Opinion

Rogue sites a threat to small business and innovation

Karen Kerrigan Contributor

In today’s wired world, entrepreneurs are finding their stride in utilizing the Internet to grow and build their businesses. Nearly every industry of every size is represented in the online marketplace. While the vast majority of businesses are, indeed, authentic and law-abiding, there are a number of web-based “entrepreneurs” out there who seek to undercut the innovation, brands, and jobs of legitimate American businesses. The favorite tool of these profiteers is rogue sites — websites dedicated to intellectual property (IP) theft, which includes trademark infringement and copyright piracy.

Rogue sites are incredibly sophisticated and deceptive, oftentimes duping consumers into purchasing or downloading illegal — and sometimes unsafe — products. Not only are the consumers put at risk, but the reputations of the trademarks and copyrights associated with legitimate enterprises are wholly undermined as well.

The vitality of small businesses is absolutely essential to fostering and maintaining a healthy U.S. economy. Small enterprises accounted for nearly half of private nonfarm GDP between 1998 and 2004. However, rogue sites are subverting the very innovative spirit that has made the U.S. the premier global economy. According to a study by brand-protection firm Mark Monitor, legitimate businesses of all sizes have lost $135 billion in revenue annually due to the eruption of online purveyors of counterfeit goods and pirated content.

As an advocate for entrepreneurship and small business owners, it is impossible to sit idle as rogue sites pose a direct threat to the companies that fuel economic growth and generate 65 percent of net new jobs. The challenges that rogue sites pose to our businesses is, in fact, no “small” matter.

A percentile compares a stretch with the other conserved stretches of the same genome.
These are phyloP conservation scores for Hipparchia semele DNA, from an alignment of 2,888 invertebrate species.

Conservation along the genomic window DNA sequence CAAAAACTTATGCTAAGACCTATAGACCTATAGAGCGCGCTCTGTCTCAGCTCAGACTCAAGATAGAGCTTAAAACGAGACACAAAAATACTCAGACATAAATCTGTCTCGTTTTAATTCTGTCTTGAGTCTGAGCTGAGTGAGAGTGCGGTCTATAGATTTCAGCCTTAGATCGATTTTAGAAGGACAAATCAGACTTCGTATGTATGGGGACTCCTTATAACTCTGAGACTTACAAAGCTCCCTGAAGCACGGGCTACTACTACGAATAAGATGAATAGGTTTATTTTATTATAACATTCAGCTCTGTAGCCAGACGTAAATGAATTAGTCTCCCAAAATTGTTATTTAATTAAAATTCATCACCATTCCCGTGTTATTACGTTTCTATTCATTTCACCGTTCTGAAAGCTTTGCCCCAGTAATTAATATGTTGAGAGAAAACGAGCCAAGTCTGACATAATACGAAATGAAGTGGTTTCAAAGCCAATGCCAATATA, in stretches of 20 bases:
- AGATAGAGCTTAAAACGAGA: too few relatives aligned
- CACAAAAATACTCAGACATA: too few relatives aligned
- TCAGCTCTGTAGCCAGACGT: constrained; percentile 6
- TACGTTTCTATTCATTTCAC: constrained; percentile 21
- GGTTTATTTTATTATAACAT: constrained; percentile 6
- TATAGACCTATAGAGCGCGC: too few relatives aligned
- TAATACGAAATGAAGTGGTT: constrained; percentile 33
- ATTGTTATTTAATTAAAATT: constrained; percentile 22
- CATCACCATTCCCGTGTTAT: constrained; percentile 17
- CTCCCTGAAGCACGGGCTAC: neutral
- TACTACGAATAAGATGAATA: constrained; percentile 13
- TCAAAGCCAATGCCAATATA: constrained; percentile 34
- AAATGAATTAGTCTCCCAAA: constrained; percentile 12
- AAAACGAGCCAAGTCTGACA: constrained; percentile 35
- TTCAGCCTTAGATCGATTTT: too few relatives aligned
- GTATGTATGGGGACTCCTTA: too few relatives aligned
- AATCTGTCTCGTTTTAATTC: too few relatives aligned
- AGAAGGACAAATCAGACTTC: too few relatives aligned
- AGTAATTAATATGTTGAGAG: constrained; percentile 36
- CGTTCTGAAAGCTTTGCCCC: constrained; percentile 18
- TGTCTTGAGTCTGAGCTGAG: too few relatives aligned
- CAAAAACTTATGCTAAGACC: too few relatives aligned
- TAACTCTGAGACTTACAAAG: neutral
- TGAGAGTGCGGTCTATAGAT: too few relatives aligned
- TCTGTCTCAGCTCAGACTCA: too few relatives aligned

While businesses have learned to adapt to the online world, so must our laws that protect American companies and consumers. This is precisely why rogue sites legislation is needed, and urgently. Last week, Senate Judiciary Chairman Patrick Leahy (D-VT), Ranking Member Chuck Grassley (R-IA), and ten other cosponsors from both sides of the aisle introduced the Preventing Real Online Threats to Economic Creativity and Theft of Intellectual Property (PROTECT IP) Act, aimed at shutting down the worst of the worst online counterfeiters and pirates. The PROTECT IP Act gives the government, enforcement agencies, and rights owners the necessary tools to disrupt the online black market, which has demonstrated its total disregard for U.S. laws, businesses, and consumers.

The Internet should not be an antagonist of the legitimate global marketplace. For the most part, it is not. However, rogue sites are a blight which should — and can — be cleaned up with proper legislative safeguards. In this time of economic recovery, I can’t see why Congress wouldn’t take this opportunity to support innovation, support jobs, and support a safe and prosperous web-based economy.

Karen Kerrigan is president & CEO of the Small Business & Entrepreneurship Council, a nonpartisan advocacy and research organization dedicated to protecting small business and promoting entrepreneurship.